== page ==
She wrote books about the poet Sophocles and the Battle of Salamis; she praised the mathematician Archimedes and reviewed the history of the olympic games in Ancient Greece. The latest instalment by Greek historian Eleni Nikolaidou has become a bestseller - and it's a book that more and more Greeks are willingly paying 12.90 euros (10 pounds) for. If nothing else, they hope to save money by reading Starvation Recipes. Stricken by recession and unemployment, the Greeks need to cut back, even when buying food. The book explains how you can feel full even if you don’t have much.
Bean soup without beans
In fact, Eleni Nikolaidou hasn’t actually written a cookbook. She spent 18 months sifting through archives of thousands of Greek newspapers dating back to 1941-1944 - the era of the nazi German occupation during world war two. 'I got the idea when I randomly came across a newspaper headline from that time, ‘How to Collect Breadcrumbs',' Nikolaidou explains. 'It aroused my curiousity.' Nikolaidou soon discovered many recipes in the wartime newspapers which could, to some extent, feed a family — even in the worst circumstances. It was almost impossible to get your hands on meat in those days, so the Greeks made ‘meatballs’ out of shredded wheat. Raisins, olives, fresh herbs, cabbage and some cereals were the staple diet during the occupation. Housewives had to make a filling meal out of this. In the wartime newspapers Nikolaidou also discovered the tip of chewing your food for as long as you can so that your stomach would feel fuller for longer.' Nothing was thrown away in those days. Housewives even made vegetable stock out of potato peel and vegetable waste.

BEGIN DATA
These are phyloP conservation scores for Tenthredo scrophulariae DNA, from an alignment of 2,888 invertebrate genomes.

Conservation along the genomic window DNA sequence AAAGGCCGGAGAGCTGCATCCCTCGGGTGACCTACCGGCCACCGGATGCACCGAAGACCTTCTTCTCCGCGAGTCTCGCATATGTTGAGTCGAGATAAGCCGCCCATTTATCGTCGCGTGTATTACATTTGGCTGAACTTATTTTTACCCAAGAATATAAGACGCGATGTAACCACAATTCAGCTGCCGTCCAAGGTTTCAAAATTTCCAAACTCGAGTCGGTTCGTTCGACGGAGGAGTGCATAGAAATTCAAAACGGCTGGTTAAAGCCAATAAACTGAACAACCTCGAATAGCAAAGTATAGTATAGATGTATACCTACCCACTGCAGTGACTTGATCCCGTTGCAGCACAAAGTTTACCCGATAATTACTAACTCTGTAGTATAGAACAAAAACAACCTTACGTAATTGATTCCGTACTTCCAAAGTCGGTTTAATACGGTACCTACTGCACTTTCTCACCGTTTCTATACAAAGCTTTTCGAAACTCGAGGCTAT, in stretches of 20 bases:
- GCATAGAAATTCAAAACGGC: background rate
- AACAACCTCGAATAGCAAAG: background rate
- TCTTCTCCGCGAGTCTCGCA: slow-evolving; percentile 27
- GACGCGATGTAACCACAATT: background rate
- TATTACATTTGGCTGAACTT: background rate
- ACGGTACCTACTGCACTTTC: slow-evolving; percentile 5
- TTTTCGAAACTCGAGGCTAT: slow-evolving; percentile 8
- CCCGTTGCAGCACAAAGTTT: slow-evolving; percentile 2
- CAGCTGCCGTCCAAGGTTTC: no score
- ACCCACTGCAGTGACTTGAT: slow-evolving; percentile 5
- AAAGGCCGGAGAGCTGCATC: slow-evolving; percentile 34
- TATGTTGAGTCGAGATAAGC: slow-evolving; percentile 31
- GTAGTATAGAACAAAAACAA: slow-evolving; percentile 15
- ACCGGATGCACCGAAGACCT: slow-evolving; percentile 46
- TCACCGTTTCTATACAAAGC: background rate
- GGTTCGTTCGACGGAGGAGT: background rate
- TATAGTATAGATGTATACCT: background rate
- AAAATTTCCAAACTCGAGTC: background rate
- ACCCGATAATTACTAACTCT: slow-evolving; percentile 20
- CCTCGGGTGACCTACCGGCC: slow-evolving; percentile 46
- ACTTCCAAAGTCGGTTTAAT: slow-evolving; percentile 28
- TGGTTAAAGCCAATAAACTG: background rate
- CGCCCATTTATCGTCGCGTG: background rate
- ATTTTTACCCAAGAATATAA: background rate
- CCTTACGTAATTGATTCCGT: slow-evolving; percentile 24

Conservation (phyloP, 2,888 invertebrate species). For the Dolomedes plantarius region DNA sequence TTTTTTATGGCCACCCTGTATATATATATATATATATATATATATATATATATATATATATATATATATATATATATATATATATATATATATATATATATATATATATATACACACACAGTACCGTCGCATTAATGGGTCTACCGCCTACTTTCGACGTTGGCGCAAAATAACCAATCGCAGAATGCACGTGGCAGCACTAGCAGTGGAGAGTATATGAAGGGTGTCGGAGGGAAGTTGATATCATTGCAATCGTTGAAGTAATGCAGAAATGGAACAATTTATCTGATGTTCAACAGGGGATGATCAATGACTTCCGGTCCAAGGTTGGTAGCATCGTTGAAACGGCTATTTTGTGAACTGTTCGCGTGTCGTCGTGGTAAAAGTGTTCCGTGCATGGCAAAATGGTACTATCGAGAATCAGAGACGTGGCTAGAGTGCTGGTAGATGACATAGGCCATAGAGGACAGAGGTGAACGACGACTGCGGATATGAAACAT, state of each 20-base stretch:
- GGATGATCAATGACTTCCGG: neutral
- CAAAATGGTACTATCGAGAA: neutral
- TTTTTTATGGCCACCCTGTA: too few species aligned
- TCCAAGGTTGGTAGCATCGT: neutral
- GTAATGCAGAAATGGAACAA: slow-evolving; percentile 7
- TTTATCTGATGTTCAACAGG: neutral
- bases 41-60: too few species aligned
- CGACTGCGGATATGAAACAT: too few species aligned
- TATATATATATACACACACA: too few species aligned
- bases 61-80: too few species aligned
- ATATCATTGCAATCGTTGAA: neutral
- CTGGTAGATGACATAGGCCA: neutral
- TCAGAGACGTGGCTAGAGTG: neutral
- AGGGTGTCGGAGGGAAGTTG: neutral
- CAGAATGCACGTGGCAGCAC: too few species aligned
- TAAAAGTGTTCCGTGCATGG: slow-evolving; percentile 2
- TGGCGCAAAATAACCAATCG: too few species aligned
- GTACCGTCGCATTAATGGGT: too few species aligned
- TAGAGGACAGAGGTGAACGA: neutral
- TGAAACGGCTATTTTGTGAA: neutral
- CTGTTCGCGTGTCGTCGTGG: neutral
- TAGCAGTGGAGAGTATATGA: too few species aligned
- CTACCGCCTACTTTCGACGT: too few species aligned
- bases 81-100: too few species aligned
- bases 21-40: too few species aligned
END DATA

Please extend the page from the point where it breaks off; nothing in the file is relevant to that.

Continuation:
The period in which these recipes came from was a dark time for the Greeks. In the winters of 1941 and 1942, 300,000 people starved and froze to death because the German occupiers confiscated fuel and food. 'I heard people crying of hunger at night,' the now-93 year-old former Greek prime minister Kostas Mitsotakis has said. 'Every morning the street cleaners came down the streets with wooden barrows to collect the dead.' Of course, the country’s situation is not as desperate as it was during world war two, but many Greeks are now starving. The orthodox church alone feeds 250, 000 poverty-stricken people daily throughout the country. In Athens the queues in front of the city’s soup kitchen are getting longer and longer. Teachers talk of school children who come to school malnourished and hungry. According to a statistic from eurostat, 28% of Greeks already live on the poverty line — that’s more than 3 million people.
The author of this article, Gerd Höhler, is a correspondent from the Berlin-based Eastern European network n-ost